Just a short stroll from the palace is the Albert Memorial in Kensington Gardens – located directly opposite the Royal Albert Hall, an exquisitely ornate monument that commemorates the death of Prince Albert. Follow a visit with an afternoon at the nearby V&A Museum – named after Victoria & Albert – the world’s largest museum of decorative art and where you’ll discover photographs of Victoria in its collections.

If you’re visiting Buckingham Palace – Victoria was the first monarch to rule from here – you’ll spot the resplendent Queen Victoria Memorial right in front. Comprising the magnificent white marble monument of Victoria that was built to commemorate her death in 1901, it’s also home to the Memorial Gardens and the Dominion Gates (Canada Gate, Australia Gate and South and West Africa Gates).

Famous London landmarks such as Westminster Abbey and St James Palace also have strong links to Queen Victoria; the former, as she was crowned there in 1830 and the latter, because it was where she married Prince Albert (although the public cannot visit inside the palace).


If you’re in Windsor, Berkshire…
Just an hour from London is Windsor Castle, where Queen Victoria resided for part of each year. Marvel at the splendid State Apartments within the walls of this largest and oldest occupied castle in the world, where you’ll discover thousands of objects and art collected during Queen Victoria’s reign. And both Victoria and Albert’s tombs are at rest in the private grounds of Windsor, at Frogmore House, in the Royal Mausoleum. There are rumours afoot that Queen Victoria’s tomb will be reopened to the public, although this has yet to be confirmed.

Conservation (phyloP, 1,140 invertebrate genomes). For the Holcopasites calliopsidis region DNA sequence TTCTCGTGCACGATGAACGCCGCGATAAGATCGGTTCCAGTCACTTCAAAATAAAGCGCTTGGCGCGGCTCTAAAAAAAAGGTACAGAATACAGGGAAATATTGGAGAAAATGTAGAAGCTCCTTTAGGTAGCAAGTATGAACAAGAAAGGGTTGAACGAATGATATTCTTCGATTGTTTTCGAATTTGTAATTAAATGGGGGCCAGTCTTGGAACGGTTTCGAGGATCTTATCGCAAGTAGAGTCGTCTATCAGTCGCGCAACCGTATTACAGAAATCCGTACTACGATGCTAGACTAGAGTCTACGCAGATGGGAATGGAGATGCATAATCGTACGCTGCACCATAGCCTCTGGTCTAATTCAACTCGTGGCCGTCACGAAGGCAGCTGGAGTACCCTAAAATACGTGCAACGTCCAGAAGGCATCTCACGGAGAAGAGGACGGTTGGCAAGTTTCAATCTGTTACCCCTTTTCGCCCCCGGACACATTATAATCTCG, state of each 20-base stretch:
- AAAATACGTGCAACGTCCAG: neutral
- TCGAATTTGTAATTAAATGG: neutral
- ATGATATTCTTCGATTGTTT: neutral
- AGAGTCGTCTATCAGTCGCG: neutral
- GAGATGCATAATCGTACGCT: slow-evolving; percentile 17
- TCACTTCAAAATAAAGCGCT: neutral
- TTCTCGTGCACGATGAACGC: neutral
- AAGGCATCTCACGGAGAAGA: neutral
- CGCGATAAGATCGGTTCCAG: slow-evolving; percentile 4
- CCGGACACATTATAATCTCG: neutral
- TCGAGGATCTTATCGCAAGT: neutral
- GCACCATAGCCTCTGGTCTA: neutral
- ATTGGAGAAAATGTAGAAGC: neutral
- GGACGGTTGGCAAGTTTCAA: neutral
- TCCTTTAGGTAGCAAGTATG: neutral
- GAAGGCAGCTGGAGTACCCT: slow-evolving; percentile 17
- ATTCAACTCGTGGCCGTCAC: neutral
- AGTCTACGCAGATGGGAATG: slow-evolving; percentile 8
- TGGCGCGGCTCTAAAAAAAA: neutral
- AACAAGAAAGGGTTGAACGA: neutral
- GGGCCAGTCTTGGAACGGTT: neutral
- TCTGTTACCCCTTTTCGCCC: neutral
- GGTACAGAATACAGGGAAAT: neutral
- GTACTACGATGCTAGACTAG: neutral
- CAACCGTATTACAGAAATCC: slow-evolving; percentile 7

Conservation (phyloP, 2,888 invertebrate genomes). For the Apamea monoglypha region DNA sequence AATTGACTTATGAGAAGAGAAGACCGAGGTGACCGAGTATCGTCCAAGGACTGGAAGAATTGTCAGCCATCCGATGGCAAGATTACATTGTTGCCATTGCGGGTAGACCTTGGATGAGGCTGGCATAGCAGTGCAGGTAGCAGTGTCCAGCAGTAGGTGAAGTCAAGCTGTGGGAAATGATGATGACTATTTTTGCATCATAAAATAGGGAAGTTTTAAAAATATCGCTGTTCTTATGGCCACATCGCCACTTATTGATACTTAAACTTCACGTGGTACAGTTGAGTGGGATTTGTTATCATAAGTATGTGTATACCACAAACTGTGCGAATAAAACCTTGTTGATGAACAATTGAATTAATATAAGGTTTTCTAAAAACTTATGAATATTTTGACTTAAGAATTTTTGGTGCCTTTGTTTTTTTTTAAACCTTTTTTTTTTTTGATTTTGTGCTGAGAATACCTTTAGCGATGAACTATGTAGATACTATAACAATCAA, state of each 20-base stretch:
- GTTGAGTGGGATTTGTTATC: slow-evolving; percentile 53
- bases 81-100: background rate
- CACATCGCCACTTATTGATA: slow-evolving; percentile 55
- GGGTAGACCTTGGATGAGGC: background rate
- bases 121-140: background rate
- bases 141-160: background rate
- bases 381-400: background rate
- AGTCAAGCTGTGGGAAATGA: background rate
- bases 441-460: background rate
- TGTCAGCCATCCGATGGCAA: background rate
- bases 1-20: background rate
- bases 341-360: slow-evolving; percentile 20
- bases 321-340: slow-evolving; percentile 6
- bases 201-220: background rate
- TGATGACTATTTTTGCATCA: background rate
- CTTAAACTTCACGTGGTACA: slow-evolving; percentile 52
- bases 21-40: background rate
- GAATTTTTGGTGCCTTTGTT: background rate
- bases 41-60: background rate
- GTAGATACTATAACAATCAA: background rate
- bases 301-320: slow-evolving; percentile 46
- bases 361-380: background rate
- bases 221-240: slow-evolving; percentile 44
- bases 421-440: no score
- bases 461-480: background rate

If you’re on the Isle of Wight, off the south coast of England…

A favourite holiday destination for Queen Victoria, Prince Albert and their large family of nine children, Osborne House on the Isle of Wight – a 20-minute ferry ride from Portsmouth, which itself is two hours by train from London – is a must-visit for any fan of Victoriana. It’s quite the palatial holiday home and visitors can walk among the opulent state rooms to admire the remarkable collections from the British Empire, which, by Victoria’s death in 1901, stretched across nearly a quarter of the globe. You may also recognise Osborne House from the recent film Victoria and Abdul, starring Dame Judi Dench – it was used as a film location.

But it’s not just the lives of Victoria and Albert you’ll gain an insight into at Osborne House, but also the childhoods of the royal couple’s children, particularly in the impressive Swiss Cottage in the grounds of the house. And, next year, to mark the 200-year anniversary of Victoria’s birth, Osborne House will be hosting a special exhibition about both Victoria and Albert.